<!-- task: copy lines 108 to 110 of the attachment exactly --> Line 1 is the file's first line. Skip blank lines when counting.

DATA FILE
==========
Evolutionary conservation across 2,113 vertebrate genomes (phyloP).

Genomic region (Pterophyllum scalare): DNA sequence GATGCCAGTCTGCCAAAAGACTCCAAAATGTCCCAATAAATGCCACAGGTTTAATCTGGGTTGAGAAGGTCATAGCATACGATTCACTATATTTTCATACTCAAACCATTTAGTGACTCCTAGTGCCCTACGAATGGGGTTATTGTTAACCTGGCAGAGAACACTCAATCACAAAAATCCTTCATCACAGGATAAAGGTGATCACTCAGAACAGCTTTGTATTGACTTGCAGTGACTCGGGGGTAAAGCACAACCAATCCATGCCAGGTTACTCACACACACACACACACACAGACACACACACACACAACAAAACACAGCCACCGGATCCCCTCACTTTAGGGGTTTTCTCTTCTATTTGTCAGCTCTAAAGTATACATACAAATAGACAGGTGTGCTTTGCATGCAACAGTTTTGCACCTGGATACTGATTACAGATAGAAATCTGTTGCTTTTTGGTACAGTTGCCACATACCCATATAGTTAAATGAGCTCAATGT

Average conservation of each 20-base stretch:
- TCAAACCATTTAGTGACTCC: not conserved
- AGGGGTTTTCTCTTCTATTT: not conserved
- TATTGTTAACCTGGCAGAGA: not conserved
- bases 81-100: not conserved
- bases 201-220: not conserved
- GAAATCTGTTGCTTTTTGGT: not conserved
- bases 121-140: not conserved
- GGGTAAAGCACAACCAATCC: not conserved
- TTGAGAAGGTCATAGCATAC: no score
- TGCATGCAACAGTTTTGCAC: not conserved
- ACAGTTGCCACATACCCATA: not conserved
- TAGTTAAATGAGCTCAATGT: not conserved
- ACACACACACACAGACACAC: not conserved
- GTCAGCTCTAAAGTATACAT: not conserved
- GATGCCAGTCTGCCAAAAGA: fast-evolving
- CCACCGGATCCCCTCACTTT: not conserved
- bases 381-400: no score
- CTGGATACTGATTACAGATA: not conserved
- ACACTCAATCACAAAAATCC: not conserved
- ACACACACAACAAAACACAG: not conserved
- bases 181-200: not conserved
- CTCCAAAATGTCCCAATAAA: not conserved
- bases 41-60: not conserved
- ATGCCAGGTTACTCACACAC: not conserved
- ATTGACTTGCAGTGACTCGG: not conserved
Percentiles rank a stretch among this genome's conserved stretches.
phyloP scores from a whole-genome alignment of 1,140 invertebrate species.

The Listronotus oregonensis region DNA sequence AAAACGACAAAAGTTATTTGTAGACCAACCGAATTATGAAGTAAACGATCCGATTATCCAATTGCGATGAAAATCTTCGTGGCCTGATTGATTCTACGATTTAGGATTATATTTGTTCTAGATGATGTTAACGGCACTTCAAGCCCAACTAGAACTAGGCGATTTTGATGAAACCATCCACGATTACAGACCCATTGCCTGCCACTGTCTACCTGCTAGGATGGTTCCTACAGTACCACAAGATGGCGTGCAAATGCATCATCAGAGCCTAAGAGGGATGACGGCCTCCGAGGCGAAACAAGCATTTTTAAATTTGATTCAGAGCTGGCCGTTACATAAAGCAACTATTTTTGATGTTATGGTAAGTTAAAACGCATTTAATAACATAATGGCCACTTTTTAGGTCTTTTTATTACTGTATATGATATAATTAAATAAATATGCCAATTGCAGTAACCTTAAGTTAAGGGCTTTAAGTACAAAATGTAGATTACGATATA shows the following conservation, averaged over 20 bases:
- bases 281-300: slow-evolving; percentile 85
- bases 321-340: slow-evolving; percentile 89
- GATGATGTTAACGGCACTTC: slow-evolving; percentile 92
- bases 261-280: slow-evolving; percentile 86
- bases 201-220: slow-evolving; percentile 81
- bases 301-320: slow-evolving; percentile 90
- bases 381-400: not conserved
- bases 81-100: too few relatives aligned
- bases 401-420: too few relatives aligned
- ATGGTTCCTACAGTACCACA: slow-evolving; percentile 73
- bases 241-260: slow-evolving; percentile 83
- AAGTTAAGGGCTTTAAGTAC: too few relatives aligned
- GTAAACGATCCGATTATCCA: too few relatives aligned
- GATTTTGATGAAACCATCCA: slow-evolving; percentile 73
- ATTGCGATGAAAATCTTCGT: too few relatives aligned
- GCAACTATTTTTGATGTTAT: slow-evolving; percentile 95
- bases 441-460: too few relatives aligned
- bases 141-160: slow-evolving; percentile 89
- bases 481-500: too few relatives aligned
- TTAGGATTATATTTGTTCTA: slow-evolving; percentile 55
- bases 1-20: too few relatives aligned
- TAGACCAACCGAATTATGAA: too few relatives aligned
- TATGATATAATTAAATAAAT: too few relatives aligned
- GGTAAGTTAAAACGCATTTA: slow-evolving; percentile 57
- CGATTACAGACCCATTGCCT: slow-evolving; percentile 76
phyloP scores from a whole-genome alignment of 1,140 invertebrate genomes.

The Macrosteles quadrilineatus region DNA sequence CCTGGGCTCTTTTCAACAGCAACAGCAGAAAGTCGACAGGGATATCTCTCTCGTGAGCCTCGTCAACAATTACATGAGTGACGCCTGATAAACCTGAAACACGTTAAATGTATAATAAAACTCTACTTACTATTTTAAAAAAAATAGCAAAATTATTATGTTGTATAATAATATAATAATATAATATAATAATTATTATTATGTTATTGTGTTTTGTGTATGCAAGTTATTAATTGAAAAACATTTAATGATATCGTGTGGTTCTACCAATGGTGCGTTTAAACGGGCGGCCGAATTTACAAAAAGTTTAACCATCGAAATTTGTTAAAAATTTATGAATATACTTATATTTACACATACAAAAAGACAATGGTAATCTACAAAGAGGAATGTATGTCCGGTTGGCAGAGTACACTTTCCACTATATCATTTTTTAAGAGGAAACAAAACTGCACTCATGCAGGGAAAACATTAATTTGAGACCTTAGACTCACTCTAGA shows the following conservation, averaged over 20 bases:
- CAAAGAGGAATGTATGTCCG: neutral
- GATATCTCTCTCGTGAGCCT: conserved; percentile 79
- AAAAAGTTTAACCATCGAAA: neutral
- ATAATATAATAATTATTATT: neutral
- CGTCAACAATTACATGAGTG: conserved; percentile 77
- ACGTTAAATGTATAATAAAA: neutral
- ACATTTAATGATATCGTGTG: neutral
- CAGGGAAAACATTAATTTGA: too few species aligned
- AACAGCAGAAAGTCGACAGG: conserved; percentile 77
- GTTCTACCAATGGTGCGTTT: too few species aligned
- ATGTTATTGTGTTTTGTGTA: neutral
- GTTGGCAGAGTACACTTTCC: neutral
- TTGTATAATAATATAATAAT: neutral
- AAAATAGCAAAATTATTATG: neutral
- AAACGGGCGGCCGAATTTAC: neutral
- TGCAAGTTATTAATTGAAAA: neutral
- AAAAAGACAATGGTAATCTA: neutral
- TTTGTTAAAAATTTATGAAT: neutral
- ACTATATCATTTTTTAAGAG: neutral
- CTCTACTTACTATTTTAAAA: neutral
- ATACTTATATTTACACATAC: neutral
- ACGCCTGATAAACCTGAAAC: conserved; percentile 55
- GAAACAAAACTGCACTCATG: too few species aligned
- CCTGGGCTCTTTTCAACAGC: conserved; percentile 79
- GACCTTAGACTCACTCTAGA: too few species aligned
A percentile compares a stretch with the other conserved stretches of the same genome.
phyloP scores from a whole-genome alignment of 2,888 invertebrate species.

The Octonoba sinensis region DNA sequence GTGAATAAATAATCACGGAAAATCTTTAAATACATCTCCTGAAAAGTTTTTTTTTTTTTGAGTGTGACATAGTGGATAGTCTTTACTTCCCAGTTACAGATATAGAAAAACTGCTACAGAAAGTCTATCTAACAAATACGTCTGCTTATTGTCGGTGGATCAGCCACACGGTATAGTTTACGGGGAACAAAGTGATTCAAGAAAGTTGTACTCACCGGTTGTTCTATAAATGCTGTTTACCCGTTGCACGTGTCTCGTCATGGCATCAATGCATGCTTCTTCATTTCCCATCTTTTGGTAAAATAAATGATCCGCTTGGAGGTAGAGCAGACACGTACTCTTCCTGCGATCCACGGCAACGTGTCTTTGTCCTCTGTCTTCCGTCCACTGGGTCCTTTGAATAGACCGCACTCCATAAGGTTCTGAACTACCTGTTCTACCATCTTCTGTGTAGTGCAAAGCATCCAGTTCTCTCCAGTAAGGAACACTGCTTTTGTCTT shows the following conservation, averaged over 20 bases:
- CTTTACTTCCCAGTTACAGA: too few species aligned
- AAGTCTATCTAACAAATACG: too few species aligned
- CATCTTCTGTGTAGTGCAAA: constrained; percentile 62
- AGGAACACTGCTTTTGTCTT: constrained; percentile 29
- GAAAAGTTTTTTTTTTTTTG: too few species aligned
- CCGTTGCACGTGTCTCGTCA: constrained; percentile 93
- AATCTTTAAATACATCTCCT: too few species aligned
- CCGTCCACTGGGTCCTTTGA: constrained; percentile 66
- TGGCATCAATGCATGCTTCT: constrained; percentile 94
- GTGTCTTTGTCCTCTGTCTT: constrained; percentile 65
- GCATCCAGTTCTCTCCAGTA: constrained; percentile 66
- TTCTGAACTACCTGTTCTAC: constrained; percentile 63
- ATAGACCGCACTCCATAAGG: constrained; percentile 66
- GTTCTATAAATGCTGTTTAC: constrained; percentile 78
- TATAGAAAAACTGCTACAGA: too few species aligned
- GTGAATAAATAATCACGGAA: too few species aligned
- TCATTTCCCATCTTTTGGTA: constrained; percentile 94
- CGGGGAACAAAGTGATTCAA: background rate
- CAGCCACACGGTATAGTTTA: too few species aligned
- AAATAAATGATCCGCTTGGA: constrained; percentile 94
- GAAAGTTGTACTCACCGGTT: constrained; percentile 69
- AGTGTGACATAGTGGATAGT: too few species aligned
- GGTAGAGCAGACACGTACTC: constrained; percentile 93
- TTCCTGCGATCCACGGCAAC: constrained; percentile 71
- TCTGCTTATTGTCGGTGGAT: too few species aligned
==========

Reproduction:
- AGTGTGACATAGTGGATAGT: too few species aligned
- GGTAGAGCAGACACGTACTC: constrained; percentile 93
- TTCCTGCGATCCACGGCAAC: constrained; percentile 71